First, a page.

It is exactly this that I feel has been the construction of my world lately. When I step onto my mat, heels and toes together, palms in front of my heart just before uttering the opening mantra. The moment I close my eyes and bow down, the physical world around me slips away. And then it is just the breath, the movement and the occasional awareness of others around me. Of course on days when focus seems non-existent, there are conversations going on with the Self, or wandering drishtis. Similarly outside of practice, it is when I enter into an engaging conversation, a topic that I genuinely identify with or passionate about, the moment when there is an indefinite locking of hearts and mind, when thoughts arise not only from logic, but understanding that comes from the heart. That, I believe are one of those beautiful, rare but entirely possible moments of communion. It is a world that I am much happy to be pulled into deeper and deeper, though it is also a world which has left me wondering if I am able to reintegrate back into ‘the other world’ where the majority idea of ‘drop back’ is literally being physically dropped back to ones house from another location. And if I can’t, what would it mean to my existing friendships and social circle?

It feels painfully familiar, like discovering the similarities and amazing connection with a person of the opposite sex and being so incredibly enchanted by it that you want to allow all parts of your life to be entirely drawn into this world, to be lost in its wonder, and at the same time to have the parts of yourself be revealed like turning over the stones from the bottom of a river one by one. It is not so much the experience of ‘falling’ in love, but rather ‘drifting’ into this strong pull of love and allowing all previous understanding of yourself to be unearthed, burned, and renewed. And perhaps this is one of of its valuable lessons, to allow myself to be moved by the pull, without resistance, without force, without wanting something to be a certain way at a certain time, but rather to allow more moments of being absorbed into the present, engaged, aware and at ease. With ease there is openness, and when one is open, magical things happen like moving into that one asana that you once thought was completely impossible. And that I believe is the essence of all romantic, poetic love affairs, on and off the mat.

I did. I’ve done. I was here.

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Beyonce performed “I was here” at the United Nations World Humanitarian Day, and let me tell you, this is one of those rare songs that gave me the chills AND made me tear at the same time. Click on the play button and you’ll see what I mean.

The song has since received 4 million hits, and it was put on Youtube a mere 10 days ago. It reminded me of the very simple fact that every one of us has the ability to create change, be the change and contribute towards a better world. Even in the smallest gesture.

But more importantly, and oddly enough, this song brought forth all the things that I forgotten from my early 20s. The desperate wanting of achieving something important, doing something remarkable and meaningful, and the yearning to have a direct association with the United Nations as my employer. Yes, almost everybody who is involved in the international development and non-profit work knows the breadth of influence United Nations has these days is questionable. Gone were the days when Kofi Annan would deliver a convincing speech, and developed nations would willingly join forces towards peace. Heck, even Kofi Annan can’t seem to stop the Syrian conflict these days. Ask the general bystander if they know who Ban Ki Moon might be, and a blank look will follow suit.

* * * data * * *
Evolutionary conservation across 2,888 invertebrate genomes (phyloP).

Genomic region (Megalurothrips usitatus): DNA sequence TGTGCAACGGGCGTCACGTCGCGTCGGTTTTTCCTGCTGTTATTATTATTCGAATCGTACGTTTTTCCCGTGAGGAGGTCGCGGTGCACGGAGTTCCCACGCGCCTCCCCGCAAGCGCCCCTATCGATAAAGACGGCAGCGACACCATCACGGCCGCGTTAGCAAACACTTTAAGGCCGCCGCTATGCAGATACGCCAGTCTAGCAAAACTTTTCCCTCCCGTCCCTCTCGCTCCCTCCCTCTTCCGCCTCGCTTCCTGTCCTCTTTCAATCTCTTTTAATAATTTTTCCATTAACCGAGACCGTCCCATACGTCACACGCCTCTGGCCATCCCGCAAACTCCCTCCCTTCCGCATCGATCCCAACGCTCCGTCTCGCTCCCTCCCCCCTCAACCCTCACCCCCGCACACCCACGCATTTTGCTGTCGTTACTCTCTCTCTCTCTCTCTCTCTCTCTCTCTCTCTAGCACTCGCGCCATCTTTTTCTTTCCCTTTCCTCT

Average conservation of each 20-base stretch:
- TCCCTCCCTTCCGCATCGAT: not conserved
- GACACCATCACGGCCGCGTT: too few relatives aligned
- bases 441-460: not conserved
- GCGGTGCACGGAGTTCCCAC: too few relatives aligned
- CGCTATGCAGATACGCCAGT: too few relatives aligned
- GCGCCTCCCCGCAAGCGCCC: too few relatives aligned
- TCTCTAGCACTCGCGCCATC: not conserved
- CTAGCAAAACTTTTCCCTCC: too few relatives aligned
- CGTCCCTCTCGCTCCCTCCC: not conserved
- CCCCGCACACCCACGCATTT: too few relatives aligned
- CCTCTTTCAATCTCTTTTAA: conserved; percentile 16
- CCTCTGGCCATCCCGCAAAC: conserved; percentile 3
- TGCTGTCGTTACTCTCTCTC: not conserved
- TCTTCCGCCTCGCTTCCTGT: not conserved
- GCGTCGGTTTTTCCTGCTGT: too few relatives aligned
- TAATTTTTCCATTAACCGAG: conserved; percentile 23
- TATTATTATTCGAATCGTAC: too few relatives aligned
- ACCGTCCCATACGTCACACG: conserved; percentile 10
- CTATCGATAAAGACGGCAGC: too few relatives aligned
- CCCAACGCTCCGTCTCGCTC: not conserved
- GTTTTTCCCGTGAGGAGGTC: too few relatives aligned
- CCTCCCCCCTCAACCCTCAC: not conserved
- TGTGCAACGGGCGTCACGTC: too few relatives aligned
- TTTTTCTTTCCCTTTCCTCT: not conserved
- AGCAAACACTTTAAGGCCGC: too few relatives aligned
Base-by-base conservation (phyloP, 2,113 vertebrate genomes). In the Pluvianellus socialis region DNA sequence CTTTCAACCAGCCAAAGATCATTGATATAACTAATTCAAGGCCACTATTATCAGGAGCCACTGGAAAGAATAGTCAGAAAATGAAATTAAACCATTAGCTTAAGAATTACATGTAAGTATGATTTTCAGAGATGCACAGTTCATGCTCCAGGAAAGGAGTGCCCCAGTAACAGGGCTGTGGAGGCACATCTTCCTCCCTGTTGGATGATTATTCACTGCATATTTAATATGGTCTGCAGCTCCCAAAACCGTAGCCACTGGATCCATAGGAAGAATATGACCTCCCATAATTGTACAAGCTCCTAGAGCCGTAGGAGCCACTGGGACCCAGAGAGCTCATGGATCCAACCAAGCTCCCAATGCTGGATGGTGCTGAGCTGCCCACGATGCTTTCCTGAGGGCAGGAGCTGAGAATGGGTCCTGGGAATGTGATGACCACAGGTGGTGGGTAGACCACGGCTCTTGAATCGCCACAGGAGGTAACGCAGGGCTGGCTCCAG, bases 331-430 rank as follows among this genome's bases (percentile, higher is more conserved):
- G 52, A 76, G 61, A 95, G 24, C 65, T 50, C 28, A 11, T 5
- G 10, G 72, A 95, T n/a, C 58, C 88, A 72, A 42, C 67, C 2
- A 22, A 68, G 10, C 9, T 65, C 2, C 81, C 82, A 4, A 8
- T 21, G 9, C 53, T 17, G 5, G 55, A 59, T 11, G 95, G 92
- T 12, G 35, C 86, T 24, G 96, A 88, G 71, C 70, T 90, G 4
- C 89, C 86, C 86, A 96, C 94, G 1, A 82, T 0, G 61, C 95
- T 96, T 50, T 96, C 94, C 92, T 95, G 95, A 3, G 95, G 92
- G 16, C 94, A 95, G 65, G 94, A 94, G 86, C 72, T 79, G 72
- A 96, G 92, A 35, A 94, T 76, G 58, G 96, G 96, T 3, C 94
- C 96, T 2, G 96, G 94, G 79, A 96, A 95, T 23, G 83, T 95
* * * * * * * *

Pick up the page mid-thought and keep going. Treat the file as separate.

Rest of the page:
Still, you cannot deny the awesome feeling that entails (or maybe it’s just me, nevermind, let’s just pretend you know that awesome feeling I’m talking about) when you answer that all too familiar small talk question – “Where do you work?” or “What do you do for a living?” with “I’m a programme officer for [insert any one of the UN bodies here]”

I remembered a time when my attempts to get one foot into the UN door kept failing. And a heart-to-heart conversation with one of my mentors made me realise that getting into the UN was the ultimate for me. Sure it was a goal, but it should never be viewed as a Point B, the be all and end all of everything else. So what if you are not in United Nations, or you don’t work in the office that manage Global Fund and Bono is on your speed dial? That does not mean you can’t make the life of a single mother in your town happy by dropping in for a chat, or the child esteem a little better by helping him/her with their homework.

S, my lovely boss and mentor who cried and sobbed through her farewell speech for me when I left 2 years ago once told me “It is how you feel about yourself on your deathbed that matters. Before you leave this world, you want to feel like you have given your everything to have a life that you are proud of leaving behind”

I was here,
I lived, I loved
I was here,
I did, I’ve done everything that I wanted

Nevermind that you have had heart breaks, disappointment, and a lot of people saying “No” to you. You might not be helping to provide clean sanitary drinking water to the children in India today, but that does not mean that you will not ever do so in this lifetime.  Nevermind the tears and the frustration that sometimes follow a burning ambition that is not quite met. It does not mean that it will never be met. The very fact that you are here today, right here, right now, allows you the power to do something about it. To do everything that you have ever wanted, and to do it with all your heart.